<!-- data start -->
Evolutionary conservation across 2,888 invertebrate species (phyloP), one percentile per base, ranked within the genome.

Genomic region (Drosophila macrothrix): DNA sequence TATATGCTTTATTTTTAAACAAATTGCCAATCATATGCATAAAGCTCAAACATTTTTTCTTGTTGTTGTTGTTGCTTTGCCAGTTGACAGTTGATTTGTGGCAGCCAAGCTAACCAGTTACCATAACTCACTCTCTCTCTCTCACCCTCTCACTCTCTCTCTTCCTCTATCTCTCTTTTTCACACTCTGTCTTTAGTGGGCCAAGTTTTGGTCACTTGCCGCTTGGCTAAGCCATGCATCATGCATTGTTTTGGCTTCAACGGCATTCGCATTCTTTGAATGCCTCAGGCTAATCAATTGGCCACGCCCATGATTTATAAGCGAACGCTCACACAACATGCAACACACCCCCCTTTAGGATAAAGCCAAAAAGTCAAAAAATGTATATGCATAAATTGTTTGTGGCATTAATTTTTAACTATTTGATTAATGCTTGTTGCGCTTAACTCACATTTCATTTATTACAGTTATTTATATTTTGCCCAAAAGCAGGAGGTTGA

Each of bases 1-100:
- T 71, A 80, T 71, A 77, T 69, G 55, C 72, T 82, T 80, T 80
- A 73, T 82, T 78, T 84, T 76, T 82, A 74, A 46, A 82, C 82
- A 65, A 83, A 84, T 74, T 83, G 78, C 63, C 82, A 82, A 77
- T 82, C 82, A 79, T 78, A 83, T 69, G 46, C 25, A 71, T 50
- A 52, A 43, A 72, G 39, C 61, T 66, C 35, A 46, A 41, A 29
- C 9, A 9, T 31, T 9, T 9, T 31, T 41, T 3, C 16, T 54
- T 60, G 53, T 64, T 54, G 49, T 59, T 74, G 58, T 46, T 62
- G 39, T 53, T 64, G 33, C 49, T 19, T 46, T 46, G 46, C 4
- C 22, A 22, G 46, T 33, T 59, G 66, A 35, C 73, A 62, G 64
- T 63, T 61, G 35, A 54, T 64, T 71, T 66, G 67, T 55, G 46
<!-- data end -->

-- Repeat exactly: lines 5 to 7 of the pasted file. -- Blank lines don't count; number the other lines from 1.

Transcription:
- A 73, T 82, T 78, T 84, T 76, T 82, A 74, A 46, A 82, C 82
- A 65, A 83, A 84, T 74, T 83, G 78, C 63, C 82, A 82, A 77
- T 82, C 82, A 79, T 78, A 83, T 69, G 46, C 25, A 71, T 50